HOW TO MAKE A VINTAGE FRENCH BOOK

 

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You could spend a glorious Sunday afternoon browsing Georges Brassens Parc antique book market.

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And look what you found!  Vintage cover-less books to create ancient memories.  So very very French.

or   . . .

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Take one old, battered book.

Some French graphics from the GRAPHIC FAIRY

A tea bag

And an old ribbon.

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This book was in sad shape.  So much so it was in a bin marked Free at our local used book store.

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This wasn’t a thick book – just over 200 pages – so I ripped it in half along the spine – being careful not to tear the pages.

 

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I uploaded this vintage French invoice from THE GRAPHICS FAIRY.  Using a damp tea bag I stained the paper.  I went outside the actual graphic to make sure it would cover the pages of the book.

 

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To get the feathered edges on your invoice paper dampen where you want to trim and then rip your paper using the straight edge of a ruler.  This will give it a vintage look.

 

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I gave the seam binding an aged look by dunking it in very strong tea.  You could also use twine.

 

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Now tie your bundles to gather and  – VOILA!  Look what you’ve just created.

 

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Your beautiful vintage French books.

 

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Now how easy was that.    Wouldn’t this make a fabulous gift for those yearning for a bit of France.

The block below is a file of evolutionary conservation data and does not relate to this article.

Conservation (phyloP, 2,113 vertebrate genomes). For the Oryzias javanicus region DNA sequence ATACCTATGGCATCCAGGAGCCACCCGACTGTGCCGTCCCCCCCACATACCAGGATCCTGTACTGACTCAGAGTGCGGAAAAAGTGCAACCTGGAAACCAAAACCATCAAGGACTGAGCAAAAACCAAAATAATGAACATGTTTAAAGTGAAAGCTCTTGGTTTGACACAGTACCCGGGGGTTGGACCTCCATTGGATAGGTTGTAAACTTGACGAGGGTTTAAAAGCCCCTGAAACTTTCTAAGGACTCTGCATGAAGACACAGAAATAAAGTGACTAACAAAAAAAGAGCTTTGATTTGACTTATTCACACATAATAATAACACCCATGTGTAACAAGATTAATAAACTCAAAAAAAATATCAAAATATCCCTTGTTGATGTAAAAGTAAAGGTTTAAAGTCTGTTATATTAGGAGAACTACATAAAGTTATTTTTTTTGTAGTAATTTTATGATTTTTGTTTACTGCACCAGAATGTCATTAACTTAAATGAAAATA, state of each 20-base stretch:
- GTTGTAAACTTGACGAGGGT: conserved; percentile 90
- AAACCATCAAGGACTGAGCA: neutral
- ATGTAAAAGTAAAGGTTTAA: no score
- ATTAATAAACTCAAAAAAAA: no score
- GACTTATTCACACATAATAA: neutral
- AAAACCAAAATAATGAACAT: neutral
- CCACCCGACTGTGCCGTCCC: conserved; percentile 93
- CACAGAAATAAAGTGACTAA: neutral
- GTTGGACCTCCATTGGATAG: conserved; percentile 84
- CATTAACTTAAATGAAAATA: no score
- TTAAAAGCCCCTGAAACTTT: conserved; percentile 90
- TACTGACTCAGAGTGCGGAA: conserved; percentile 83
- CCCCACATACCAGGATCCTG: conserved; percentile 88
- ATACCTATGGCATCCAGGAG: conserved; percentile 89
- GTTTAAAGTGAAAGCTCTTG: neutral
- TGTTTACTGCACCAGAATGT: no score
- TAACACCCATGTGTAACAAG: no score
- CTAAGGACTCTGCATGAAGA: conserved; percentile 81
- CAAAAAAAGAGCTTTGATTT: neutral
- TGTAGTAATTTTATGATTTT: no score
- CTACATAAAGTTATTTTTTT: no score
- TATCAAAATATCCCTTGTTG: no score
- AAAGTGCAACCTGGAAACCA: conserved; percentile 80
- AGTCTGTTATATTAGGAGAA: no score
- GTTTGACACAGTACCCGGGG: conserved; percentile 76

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15 thoughts on “HOW TO MAKE A VINTAGE FRENCH BOOK

    • I played this afternoon Celi. Larry was off snow shoeing in the mountains and I was just having fun. I have so many old books in poor shape I thought I should give them another lease on life. XXOo V.

  1. Absolutely beautiful!!!!! You’ve created some instant heirlooms there. I have loads of antique law books that we’ve been using for our classes in the shop…..now I know what to do with all the inards. lol. Thanks for sharing this lovely project : ) x0x0x G

    • Pages of that size will make fabulous “French vintage papers”. Tie them with string or a ribbon and tuck a dried or pressed flower on top and you would have a wonderful creation Ginny. They sell for a good price in Europe.

  2. Vous êtes un artiste enchanté! What a wonderful and clever idea. I always feel sad when I see old texts thrown on a pile to be given away free and you have reinvented them to live on. I also spend sooooooooo much time looking at family photos in antique shops and wondering why these images aren’t with the descendents of these lovely people within the frame. It breaks my heart that they are left in shoppes for stranges to stare upon them. I once found a beautiful image of a sad faced woman and took her home and hung her in our dining room. Visitors always asked who she might be …….. ha I had invented a past for her that was quite magnificant and all who came to look upon her, saw her in the glory she deserved.

    • The lovely bindings, the thick pages, the colours of the covers – all good reason to keep these sweethearts. Even if we don’t read them we can pile them under a table, put a lamp on them, turn them into pedestals. And if at they are at the end of the days we can turn them into something to give ones decor a little touch of France. Virginia

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